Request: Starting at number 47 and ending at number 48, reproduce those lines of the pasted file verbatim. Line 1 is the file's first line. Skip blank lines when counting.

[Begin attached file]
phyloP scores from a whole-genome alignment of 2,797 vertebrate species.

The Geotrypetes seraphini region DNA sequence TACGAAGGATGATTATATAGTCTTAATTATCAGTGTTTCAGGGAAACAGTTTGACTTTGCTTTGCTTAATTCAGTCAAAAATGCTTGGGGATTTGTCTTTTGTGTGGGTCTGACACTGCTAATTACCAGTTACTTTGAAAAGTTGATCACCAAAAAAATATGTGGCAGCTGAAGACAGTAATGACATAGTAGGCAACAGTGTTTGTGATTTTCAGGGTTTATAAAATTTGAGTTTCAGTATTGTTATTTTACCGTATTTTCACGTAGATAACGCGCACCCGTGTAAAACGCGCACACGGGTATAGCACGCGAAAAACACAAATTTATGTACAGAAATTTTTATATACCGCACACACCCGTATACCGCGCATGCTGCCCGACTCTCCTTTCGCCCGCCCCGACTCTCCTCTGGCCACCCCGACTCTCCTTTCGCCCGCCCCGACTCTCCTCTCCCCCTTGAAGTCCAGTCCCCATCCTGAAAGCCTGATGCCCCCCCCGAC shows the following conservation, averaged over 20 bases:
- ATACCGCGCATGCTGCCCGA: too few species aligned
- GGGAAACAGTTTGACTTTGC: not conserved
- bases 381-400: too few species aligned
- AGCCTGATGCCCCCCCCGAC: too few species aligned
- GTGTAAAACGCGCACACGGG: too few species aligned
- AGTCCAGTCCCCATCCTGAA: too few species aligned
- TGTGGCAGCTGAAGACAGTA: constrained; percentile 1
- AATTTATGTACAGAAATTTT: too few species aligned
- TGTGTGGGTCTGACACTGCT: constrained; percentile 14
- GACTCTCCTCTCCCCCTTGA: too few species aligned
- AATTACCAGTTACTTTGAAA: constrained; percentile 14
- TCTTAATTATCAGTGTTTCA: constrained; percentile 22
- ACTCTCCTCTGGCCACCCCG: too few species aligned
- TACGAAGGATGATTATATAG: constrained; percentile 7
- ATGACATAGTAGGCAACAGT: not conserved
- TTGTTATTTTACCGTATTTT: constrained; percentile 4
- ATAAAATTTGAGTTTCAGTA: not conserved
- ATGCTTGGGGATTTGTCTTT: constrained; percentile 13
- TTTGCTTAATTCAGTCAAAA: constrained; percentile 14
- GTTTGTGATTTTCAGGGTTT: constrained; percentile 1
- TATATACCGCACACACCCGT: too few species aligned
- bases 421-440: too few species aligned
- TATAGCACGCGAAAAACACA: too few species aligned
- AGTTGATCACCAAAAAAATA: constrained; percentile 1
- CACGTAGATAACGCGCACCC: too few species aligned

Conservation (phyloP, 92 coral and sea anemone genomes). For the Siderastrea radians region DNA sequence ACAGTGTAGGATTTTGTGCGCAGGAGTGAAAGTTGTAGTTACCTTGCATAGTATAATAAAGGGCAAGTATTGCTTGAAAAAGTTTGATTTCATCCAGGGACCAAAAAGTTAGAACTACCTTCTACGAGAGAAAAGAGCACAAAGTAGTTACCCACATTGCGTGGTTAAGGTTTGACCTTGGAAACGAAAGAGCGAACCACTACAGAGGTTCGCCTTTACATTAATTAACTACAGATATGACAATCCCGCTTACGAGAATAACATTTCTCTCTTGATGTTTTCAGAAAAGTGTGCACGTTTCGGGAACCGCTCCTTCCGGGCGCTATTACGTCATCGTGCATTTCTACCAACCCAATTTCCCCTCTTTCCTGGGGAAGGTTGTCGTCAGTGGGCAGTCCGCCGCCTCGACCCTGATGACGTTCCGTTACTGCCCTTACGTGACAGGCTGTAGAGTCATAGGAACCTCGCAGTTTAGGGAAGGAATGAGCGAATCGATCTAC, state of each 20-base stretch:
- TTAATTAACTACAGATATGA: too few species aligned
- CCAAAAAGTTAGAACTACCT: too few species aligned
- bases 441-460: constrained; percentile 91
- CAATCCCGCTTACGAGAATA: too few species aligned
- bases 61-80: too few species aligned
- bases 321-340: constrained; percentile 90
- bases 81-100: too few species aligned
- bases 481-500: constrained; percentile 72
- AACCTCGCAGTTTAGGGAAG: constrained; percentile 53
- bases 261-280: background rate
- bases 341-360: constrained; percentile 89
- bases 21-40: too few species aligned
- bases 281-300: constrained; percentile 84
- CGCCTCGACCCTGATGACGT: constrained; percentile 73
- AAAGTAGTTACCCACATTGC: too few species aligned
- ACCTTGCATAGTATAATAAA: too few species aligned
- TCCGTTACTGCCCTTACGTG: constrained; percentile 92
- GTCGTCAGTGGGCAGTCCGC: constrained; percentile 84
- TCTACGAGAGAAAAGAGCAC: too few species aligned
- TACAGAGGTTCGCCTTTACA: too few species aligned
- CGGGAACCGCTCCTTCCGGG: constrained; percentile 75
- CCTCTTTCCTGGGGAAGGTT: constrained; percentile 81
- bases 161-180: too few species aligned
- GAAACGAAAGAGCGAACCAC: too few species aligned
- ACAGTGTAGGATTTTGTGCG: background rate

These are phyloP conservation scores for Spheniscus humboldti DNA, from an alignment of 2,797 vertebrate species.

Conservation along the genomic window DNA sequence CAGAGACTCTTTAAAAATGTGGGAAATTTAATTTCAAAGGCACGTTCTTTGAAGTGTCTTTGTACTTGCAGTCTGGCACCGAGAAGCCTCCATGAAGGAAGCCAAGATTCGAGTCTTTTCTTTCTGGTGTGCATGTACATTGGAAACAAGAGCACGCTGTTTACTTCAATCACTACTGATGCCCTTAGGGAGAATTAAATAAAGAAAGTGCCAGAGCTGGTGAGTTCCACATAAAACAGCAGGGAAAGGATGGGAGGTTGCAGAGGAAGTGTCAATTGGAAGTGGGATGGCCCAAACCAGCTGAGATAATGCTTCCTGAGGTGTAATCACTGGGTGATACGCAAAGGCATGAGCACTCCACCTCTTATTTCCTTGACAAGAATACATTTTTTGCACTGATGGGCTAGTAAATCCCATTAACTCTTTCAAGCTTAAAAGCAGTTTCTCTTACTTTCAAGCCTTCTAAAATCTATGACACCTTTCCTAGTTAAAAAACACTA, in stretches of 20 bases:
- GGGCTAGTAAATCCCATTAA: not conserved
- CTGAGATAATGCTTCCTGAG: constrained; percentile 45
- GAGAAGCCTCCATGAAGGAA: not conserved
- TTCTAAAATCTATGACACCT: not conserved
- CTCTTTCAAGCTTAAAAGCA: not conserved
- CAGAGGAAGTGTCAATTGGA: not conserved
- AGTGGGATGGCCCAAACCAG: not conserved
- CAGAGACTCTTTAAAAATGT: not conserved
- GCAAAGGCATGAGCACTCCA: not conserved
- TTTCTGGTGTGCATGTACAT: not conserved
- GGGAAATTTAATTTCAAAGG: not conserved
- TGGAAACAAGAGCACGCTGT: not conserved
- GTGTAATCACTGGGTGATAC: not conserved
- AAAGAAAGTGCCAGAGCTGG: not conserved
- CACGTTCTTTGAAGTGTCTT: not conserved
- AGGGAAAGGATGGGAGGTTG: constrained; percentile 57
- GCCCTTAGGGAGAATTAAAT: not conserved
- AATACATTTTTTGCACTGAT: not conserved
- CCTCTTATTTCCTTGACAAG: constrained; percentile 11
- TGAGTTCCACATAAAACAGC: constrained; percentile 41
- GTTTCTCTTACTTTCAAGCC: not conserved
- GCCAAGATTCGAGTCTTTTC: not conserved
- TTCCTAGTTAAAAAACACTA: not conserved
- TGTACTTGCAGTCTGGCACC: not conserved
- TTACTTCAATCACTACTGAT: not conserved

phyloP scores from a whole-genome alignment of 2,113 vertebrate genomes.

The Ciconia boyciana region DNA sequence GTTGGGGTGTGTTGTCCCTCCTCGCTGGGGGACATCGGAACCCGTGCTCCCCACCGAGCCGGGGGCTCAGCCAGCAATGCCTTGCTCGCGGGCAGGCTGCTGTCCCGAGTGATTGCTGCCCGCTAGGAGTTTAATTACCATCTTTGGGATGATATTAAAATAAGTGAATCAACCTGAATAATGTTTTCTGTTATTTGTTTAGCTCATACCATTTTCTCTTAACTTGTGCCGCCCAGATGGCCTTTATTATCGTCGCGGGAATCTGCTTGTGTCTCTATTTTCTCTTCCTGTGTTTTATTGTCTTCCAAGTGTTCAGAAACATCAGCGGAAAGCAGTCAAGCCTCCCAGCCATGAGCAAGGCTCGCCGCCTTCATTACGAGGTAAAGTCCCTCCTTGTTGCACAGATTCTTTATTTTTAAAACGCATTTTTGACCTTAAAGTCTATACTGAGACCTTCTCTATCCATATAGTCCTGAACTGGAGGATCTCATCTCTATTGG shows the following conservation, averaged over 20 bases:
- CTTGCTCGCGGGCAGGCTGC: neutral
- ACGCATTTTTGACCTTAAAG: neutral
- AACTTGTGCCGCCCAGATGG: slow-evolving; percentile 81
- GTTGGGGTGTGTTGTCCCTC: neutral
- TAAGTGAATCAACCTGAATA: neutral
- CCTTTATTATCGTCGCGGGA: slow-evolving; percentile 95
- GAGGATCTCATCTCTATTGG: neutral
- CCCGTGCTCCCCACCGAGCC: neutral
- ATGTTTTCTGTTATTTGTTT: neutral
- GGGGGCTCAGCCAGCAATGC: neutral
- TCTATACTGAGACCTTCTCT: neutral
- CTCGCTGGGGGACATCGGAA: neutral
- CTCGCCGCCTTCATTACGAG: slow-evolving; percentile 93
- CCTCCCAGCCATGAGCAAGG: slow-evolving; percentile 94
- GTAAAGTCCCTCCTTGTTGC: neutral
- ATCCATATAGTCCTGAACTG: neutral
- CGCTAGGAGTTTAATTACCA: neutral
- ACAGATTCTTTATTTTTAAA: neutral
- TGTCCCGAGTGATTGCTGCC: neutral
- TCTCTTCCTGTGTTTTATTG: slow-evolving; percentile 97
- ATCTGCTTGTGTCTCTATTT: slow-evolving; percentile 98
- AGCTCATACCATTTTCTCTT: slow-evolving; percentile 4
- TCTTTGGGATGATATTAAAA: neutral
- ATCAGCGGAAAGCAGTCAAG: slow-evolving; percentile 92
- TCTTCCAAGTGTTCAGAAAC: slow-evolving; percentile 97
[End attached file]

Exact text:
- TCTACGAGAGAAAAGAGCAC: too few species aligned
- TACAGAGGTTCGCCTTTACA: too few species aligned